• Accountability ensures that leaders own and commit to the decisions they make and encourages the same in others
  • Without Accountability, leaders don’t commit to or own the decisions they make and cannot get others to do so. They blame others for poor outcomes and, in doing so, create a culture of fear and disengagement.  People stop caring, with potentially disastrous consequences.

How do we develop character?

Because character is habit, the question to ask is “who am I becoming while I am busy doing?” advises Crossan. We are always becoming something – more courageous, or less courageous, more humble or less humble. Developing character requires understanding what it is, and in particular, how virtues could operate like a vice. Many people are proud of their candor, their modesty, their calm, etc. but if these behaviors and the dimensions of character they support are not part of a strong network of behaviors, there is every possibility that they are counterproductive – operating like a vice. Consider, something like “grit,” which has been widely touted as important. There are many behaviors within Courage and Drive that are grit-like, but research around grit has shown that it can lead to burnout. Why? Because you need the other dimensions of character, and in particular Judgment, to know when to exercise grit and when not to.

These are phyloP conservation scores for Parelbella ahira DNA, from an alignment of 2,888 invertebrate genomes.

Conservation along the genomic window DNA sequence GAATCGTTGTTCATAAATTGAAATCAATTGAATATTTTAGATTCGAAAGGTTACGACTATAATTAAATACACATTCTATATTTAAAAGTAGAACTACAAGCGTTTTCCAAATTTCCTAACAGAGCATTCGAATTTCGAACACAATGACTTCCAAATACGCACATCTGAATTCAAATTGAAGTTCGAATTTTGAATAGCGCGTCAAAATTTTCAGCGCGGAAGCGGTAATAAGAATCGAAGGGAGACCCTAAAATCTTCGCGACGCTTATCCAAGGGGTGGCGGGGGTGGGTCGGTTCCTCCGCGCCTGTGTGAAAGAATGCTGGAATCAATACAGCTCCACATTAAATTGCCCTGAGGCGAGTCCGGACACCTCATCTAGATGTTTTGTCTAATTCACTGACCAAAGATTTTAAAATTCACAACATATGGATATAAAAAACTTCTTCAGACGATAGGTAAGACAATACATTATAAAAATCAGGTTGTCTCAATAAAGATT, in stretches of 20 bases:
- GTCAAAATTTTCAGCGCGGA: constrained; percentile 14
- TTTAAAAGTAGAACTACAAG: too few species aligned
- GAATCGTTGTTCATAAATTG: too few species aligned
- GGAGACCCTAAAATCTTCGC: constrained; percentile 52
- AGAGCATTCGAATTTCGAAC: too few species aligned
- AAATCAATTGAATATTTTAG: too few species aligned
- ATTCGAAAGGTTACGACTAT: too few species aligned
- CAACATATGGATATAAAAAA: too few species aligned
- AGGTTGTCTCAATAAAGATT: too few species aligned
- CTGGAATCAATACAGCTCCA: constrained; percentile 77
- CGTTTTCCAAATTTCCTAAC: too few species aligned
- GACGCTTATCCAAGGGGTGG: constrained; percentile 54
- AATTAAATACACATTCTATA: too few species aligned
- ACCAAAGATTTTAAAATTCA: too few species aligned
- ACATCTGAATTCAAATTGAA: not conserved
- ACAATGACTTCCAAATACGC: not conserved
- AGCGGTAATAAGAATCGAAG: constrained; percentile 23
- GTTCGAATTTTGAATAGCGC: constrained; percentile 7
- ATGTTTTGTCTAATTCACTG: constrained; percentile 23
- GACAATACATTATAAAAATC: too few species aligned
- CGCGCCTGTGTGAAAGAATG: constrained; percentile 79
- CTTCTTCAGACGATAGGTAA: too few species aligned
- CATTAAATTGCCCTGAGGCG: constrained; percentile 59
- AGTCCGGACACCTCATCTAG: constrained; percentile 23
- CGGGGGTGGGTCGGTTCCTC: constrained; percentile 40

Developing character flies in the face of many approaches to leadership that suggest we should focus on our strengths and rely on other people to complement our weaknesses. Complementarity makes sense for personality traits like introversion or extroversion, but when it comes to character, weaknesses compromise individual judgment.

From another article co-authored by Mary Crossan, Elevating Leader Character Alongside Competence in Selection, “Character is constantly evolving, both personally and professionally. Thus, a person’s work and life experiences fundamentally shape character, and the story about who someone is and why they have become the person they are is unique to each person.” It will be important for the individual and the organization to attend to the virtues they want to see and understand how different virtues complement one another and how they complement one another.

For each of the items referenced above, if we are not conscious and motivated, we are unlikely to change elements of character. Self-awareness, conscious choice, rewarding context, aligning complementary virtues, practicing virtuous behaviors, and motivation all impact the choice and outcome of the work to build character.